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Under a new program announced Monday by Mayor Lauren Breed, 150 pregnant Pacific Islanders and Black people in San Francisco will be allocated $1,000 monthly throughout their pregnancies and for six months postpartum. The goal of this program is to create birth equity in a city where pregnant people who are Black or Pacific Islander have higher maternal mortality rates and higher rates of preterm births than their white counterparts.

Black people in San Francisco represent only four percent of births but 50 percent of maternal deaths and over 15 percent of infant deaths, the mayor's office reported. Similarly, Pacific Islanders in the city have the second highest preterm birth rate. Like in many other major cities, these disparities are a result of wealth inequality.

In San Francisco, these differences are further exacerbated by the billion dollar tech industries that have pushed people from the middle and lower class out of the city or into inadequate living conditions. The median household income of Black and Pacific Islander families is $30,000 and $67,000, respectively, while the general median income is over $104,000.

The initiative called the Abundant Birth Project is in partnership with the Expecting Justice collective led by Dr. Zea Malawa at the San Francisco Department of Public Health. To provide for the first 150 recipients, the project is funded by the Hellman Foundation, the UCSF California Preterm Birth Initiative, and WKKF (Kellogg Foundation) among others. Over the next two years, the project will find it's recipients by collecting referrals from local pregnancy service providers.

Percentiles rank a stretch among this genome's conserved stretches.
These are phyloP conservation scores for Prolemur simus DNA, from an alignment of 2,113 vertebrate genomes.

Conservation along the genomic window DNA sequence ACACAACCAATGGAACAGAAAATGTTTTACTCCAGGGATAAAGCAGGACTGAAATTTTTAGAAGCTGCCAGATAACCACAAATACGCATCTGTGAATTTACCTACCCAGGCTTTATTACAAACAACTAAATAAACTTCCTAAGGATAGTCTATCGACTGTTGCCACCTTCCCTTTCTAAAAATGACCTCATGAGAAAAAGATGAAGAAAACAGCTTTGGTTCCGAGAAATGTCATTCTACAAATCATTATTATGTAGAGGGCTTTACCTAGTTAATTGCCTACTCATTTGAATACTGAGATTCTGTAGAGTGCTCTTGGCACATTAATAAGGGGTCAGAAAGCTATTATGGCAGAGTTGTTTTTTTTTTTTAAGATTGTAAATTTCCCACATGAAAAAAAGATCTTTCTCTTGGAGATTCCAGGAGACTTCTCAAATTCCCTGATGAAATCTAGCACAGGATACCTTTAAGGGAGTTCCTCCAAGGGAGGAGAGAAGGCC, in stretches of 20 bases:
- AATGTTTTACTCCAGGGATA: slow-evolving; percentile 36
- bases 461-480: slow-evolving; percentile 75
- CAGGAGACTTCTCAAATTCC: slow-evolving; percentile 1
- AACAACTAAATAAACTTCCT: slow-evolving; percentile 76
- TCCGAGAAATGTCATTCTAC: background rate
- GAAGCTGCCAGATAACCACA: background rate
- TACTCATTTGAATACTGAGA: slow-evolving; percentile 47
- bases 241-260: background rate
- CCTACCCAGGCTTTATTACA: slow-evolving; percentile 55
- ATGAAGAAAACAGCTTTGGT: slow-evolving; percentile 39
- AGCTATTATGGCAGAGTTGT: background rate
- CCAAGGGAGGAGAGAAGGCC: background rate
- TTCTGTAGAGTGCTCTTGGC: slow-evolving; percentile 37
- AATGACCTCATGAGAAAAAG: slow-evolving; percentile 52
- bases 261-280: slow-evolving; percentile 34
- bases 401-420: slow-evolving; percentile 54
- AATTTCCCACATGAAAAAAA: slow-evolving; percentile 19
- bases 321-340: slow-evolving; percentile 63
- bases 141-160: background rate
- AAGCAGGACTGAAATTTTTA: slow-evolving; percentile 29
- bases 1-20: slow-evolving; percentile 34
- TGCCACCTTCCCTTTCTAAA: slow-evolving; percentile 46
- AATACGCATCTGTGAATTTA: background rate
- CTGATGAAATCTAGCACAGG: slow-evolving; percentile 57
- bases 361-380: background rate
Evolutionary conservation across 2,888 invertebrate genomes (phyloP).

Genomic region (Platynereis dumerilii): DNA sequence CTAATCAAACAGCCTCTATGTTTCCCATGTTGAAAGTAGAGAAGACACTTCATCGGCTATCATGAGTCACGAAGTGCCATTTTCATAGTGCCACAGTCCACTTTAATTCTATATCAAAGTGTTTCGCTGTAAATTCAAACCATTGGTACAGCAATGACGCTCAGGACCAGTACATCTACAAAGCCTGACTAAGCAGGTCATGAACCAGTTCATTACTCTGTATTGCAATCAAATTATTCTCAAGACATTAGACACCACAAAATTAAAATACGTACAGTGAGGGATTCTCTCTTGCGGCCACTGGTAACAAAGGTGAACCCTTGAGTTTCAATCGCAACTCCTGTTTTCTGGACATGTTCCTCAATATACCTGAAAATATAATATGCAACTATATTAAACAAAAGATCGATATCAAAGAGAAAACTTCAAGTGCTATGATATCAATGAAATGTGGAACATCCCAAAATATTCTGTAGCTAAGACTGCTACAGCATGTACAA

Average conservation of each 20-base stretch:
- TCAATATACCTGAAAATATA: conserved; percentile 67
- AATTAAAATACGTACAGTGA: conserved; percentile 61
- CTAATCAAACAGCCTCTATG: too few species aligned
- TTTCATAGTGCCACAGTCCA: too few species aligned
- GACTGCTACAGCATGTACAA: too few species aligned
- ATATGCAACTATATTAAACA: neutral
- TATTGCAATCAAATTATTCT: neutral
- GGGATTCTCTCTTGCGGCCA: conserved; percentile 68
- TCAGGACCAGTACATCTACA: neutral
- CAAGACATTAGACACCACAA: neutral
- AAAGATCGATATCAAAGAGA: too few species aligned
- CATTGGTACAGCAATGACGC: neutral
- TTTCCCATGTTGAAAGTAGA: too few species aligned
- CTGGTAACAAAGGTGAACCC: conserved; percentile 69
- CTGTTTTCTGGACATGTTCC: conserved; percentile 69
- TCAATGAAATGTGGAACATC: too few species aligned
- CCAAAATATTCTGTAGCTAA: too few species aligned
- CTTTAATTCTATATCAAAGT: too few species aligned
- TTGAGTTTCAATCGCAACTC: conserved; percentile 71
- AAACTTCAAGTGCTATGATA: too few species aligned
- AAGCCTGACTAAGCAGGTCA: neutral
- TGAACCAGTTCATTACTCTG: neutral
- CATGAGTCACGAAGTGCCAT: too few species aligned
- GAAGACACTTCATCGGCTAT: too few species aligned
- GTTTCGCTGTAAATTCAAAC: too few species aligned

In Monday’s statement Malawa said, “Providing direct, unconditional cash aid is a restorative step that not only demonstrates trust in women to make the right choices for themselves and their families, but could also decrease the underlying stress of financial insecurity that may be contributing to the high rates of premature birth in these communities.” 

This initiative is an opportunity to provide justice and pass on equitable health opportunities to a new generation in an historically unjust city. Over the next two years, The Expecting Justice collective will observe and analyze the results of the pilot program and, pending positive outcomes, will implement the program for a wider base. 

Header image courtesy of Martin Vika via Flickr Creative Commons.

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Madeleine Janz is a journalism student at the New School. She lives in New York City and enjoys film, as long as film means rewatching the same five rom-com's from the 90's every week. You can follow her @madilonglegs24 on Instagram and Twitter. 

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